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Classical Antiquity: Paleography

Section 4: Rustic Capitals

Several of the most famous copies of Vergil's works from the 5th and 6th centuries are in Rustic Capitals, and it is probably significant that only two of the surviving books in Rustic Capitals are copies of the works of Christian authors. The manuscript below is a famous manuscript of Vergil that has recently been digitized by the Vatican Library, the so-called "Vatican Vergil." It is roughly contemporary with the Vergil manuscript in Square Capitals that we looked at above.

© Bibliotheca Apostolica Vaticana, Vat. lat. 3225, f. XIVr.

Aspect and letterforms: Compared to Square Capitals, Rustic Capitals have a slender, laterally-compressed appearance. Letters are distinctly taller than they are wide. While Rustic Capitals also appear inscribed in stone in the Roman world, as a bookhand they do not give the impression of having been written in imitation of letters chiseled in stone. All the letters in Rustic Capitals are easily recognizable as our upper-case letters.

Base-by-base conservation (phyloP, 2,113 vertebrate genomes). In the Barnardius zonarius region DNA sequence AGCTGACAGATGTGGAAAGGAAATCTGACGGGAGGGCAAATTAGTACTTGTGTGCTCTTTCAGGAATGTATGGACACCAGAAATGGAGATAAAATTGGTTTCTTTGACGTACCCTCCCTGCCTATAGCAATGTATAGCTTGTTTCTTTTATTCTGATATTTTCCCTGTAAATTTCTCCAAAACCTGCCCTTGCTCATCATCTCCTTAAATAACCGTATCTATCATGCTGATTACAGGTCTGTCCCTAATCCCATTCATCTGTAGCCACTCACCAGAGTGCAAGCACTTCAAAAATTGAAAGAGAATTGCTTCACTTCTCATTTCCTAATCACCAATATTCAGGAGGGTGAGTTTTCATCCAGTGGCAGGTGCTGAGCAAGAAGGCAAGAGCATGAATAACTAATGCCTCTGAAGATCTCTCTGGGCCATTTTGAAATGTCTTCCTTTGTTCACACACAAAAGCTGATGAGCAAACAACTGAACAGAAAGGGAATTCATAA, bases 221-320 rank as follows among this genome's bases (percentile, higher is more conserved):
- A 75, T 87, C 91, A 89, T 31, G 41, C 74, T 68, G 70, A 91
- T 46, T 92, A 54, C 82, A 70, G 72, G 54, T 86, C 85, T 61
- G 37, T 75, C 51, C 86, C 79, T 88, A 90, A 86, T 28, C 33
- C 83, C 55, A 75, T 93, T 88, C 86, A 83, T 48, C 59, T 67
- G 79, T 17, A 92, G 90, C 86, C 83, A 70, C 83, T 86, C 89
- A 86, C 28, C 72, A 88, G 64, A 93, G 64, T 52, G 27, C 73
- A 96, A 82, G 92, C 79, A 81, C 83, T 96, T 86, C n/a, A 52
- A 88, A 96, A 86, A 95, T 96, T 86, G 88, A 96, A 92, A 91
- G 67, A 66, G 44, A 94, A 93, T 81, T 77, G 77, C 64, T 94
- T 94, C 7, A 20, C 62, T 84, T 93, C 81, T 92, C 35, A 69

Like Square Capitals, Rustic Capitals had a long after-life as a display script in medieval manuscripts. The example of Rustic Capitals below is taken from a 9th-century manuscript in which the capitals serve as a display script. Note that a manuscript written all in Rustic Capitals from late antiquity would not have any separation between words of the sort you can see in this manuscript.

Rustic Capitals used as a display script in a 9th-century Carolingian manuscript

manuscript page from Saint Gallen Number 152, page 3
St. Gallen, Stiftsbibliothek, Cod. Sang. 152, p. 3. (